It seems to happen over and over- my husband or I will attend an event designed for evangelizing other Catholics and nearly every time, we seem to run across a few judgmental and angry people. They are the type who will look down upon others whom they do not feel worthy of being in their presence or worthy of attending the event. Maybe they don't worship the right way, or sing the right songs, or volunteer in the right ministries. Or perhaps they are not considered holy enough. I just don't know.

It happened again this week when my husband attended a men's event designed to bring holiness to the family and into the Church. Several of the men could not smile or laugh, no matter who tried to engage them. They seemed to be critical, sullen and moody and perhaps taking their role as a Catholic father and man much too seriously. I am not saying that we should not treat our Faith seriously, but for crying out loud, smile once in a while! Show a little joy. Sure there is Catholic persecution but it should not come from the members of our own faith. We do not need to judge others as to who is holier than the other. It is not important to bring up the sins of another or treat them as if they are insignificant, while probably wallowing in their own hidden transgressions.

We encourage the sacrament of reconciliation and suggest frequent trips to the confessional. Yet, we seem to be so wrapped up in our own righteousness that we fail to see that the man or woman in front of us may have already been forgiven for their sins and yet, we choose to condemn them. No one knows the heart of the man or the woman except God. It is easy to judge the person next to you for not living up to your expectations of what you think they should be doing or not doing. No one knows the history of the person in the pew, except God--just as, nobody knows the intentions of another, except God.

Even with well known sinners in the Church and outside the Church, we do not know their heart and whether or not they have asked for forgiveness. Perhaps that person had an abusive childhood or marriage. Perhaps that person is ill. Perhaps that person has already made reparations for their actions.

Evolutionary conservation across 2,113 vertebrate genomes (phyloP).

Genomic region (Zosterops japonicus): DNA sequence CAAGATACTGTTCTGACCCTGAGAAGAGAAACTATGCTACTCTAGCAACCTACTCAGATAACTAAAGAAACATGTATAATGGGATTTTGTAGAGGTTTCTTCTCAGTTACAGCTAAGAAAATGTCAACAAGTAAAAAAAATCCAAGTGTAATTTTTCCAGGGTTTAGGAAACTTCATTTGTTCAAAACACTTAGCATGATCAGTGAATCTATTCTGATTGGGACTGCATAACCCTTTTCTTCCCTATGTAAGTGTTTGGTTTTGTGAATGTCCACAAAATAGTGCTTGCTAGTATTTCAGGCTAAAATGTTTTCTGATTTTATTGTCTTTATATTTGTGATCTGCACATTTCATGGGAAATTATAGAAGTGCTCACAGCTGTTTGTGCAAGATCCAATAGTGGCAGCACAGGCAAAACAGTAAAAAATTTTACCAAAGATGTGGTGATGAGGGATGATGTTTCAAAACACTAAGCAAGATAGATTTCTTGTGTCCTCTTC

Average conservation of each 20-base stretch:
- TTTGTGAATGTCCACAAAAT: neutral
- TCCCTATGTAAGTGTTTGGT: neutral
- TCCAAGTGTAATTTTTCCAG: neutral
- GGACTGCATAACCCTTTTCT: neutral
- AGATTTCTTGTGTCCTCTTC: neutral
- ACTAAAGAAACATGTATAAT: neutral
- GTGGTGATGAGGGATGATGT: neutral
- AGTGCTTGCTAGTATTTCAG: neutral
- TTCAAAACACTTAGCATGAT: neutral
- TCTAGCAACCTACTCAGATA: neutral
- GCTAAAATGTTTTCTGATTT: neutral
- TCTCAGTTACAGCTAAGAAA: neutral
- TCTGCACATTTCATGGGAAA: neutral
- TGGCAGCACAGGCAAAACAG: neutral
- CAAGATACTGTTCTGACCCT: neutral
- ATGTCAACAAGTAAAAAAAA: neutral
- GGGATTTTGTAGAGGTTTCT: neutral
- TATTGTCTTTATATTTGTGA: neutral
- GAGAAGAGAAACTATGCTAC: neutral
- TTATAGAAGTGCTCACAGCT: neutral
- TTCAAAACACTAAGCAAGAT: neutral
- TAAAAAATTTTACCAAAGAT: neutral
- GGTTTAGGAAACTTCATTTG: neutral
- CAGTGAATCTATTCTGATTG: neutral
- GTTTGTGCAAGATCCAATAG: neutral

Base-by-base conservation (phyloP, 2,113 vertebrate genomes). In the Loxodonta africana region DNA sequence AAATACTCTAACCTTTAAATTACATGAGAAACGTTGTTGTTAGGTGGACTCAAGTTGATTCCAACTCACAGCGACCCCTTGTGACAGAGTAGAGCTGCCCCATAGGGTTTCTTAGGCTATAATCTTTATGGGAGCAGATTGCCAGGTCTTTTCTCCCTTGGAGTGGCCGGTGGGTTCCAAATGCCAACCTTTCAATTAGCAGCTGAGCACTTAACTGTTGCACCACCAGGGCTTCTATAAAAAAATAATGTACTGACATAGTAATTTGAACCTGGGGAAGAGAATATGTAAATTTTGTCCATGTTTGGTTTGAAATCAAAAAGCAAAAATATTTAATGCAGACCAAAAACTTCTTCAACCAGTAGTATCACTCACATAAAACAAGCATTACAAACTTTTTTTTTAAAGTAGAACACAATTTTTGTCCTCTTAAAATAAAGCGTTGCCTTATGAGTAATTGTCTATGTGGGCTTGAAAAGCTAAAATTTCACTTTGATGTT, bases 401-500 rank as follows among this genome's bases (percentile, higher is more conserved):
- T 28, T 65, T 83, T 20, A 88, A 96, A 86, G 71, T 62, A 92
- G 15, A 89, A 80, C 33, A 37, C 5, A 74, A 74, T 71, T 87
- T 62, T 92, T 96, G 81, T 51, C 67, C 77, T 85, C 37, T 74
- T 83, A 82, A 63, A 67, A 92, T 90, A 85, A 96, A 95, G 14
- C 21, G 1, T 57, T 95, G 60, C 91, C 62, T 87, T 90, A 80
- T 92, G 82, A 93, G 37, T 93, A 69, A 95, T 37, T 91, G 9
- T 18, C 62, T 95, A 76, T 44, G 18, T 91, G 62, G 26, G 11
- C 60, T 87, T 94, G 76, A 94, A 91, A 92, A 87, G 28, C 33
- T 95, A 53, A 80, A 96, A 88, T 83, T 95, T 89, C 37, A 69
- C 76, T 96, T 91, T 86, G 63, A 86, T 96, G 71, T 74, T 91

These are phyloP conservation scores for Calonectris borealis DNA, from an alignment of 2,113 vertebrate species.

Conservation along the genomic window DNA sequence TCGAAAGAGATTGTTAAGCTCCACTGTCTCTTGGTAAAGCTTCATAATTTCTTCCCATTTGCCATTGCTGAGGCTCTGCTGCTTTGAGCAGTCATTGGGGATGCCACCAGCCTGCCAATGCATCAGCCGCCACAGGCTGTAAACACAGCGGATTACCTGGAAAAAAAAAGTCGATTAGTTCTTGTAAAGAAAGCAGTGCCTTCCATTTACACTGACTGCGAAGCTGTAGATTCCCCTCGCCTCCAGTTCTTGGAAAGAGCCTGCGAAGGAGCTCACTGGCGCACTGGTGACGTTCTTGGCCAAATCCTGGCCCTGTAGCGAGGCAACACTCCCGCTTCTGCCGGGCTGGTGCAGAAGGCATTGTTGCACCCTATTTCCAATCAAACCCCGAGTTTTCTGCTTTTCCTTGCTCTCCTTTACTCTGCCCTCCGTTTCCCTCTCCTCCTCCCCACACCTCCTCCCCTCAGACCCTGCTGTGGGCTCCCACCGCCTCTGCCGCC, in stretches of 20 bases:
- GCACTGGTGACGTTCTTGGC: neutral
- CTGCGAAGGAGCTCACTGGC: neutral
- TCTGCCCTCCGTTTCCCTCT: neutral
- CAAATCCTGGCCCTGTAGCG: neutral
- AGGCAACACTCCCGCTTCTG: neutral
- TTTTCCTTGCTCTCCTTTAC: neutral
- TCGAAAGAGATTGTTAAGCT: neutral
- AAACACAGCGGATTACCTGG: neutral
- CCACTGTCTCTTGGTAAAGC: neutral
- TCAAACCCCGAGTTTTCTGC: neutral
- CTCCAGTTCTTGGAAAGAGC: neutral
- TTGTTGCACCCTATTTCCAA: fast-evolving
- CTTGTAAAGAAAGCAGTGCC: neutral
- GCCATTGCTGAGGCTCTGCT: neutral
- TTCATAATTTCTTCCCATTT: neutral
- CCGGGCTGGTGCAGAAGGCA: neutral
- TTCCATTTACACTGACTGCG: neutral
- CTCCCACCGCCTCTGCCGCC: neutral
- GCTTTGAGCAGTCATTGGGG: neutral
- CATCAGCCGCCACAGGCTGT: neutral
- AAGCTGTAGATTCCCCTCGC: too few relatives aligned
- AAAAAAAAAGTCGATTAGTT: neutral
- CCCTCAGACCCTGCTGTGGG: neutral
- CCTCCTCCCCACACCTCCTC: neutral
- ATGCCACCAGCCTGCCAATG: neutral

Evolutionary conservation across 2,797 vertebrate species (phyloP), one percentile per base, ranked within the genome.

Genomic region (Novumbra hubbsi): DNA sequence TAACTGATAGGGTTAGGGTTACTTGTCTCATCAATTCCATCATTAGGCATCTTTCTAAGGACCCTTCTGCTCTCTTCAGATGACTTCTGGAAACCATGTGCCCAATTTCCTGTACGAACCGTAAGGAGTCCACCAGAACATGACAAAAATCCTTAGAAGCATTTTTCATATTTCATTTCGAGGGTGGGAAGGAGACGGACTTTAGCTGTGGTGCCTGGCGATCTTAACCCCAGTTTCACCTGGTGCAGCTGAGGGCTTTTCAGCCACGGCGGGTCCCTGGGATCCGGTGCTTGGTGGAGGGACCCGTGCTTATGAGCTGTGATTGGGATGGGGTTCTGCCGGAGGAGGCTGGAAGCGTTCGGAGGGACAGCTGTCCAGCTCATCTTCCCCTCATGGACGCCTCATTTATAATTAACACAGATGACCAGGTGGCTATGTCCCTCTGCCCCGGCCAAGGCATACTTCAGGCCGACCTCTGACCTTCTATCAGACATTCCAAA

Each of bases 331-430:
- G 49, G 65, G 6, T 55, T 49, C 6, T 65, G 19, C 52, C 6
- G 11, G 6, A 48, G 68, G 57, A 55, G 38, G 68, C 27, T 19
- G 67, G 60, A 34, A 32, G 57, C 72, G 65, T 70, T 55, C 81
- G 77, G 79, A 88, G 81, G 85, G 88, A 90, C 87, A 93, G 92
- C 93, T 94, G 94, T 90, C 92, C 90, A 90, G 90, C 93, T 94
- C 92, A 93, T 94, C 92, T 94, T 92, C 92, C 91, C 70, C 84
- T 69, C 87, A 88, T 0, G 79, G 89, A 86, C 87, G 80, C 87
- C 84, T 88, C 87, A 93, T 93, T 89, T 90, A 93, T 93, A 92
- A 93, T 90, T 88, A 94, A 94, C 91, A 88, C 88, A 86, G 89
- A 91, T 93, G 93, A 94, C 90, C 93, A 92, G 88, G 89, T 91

Instead of condemning, it might be helpful to speak with that person, get to know them, and welcome them as Jesus welcomes them. I bring these issues up because I have been that person. And sadly, I have also been a judgmental Catholic. I am a sinner and yet I have been forgiven. It does no good to attend conferences, rallies, or Bible studies if we cannot open ourselves up to being  Christ for others. If we can learn from this, perhaps we will be the welcoming Church that we propose to be.

Please don't be an angry Catholic as I have seen it turn away way too many people. Let's love each other as Jesus loves us. Please


Tuesday, September 16, 2014

Eucharistic Adoration. It's not just for old people



My grandfather, aunts and uncles used to call it, "making a visit" and I wondered what they meant.

My parents never spoke of it at all.

In my 30s, I finally learned what "making a visit" really meant; and along with several Catholic homeschooling families, I brought our children to experience a different way to pray to Jesus. Aside from the children, the chapel was generally filled with those in their 70s or beyond. It seemed sad to me that my generation or my parents generation had no idea what Eucharistic Adoration meant or why they would want to go.

Eucharistic Adoration is a practice in which the Blessed Sacrament is adored by the faithful. And let me tell you, it is a really nice privilege to be able to take time out of a busy day to slip into a chapel for prayer.

Thankfully, the practice of adoring Jesus in the Blessed Sacrament is making a resurgence among young Catholics. At St. Anne in Pleasant Prairie, the youth are on fire with love for Jesus.

This Saturday, they are hosting Behold. A time for praise, worship and prayer in front of the Blessed Sacrament.

Louisa Frederiksson says this, "With the new school year, our lives become very chaotic. Adults, teens, and children all experience the speeding up of schedules. In all of this business, we might lose sight of God.

 Father Todd Belardi is at St. Anne's Behold event to tell you how you can use this new year to form the new and improved version of yourself with Christ's help. Come and join us at St. Anne's Catholic Church at 7 on September 20th for a night to praise and adore our Lord, to experience the healing of Reconciliation, to feel the joy of fellowship, and to learn with our guest speaker. See you there!"

Want to learn more? Watch this captivating video on the Behold experience
Behold Jesus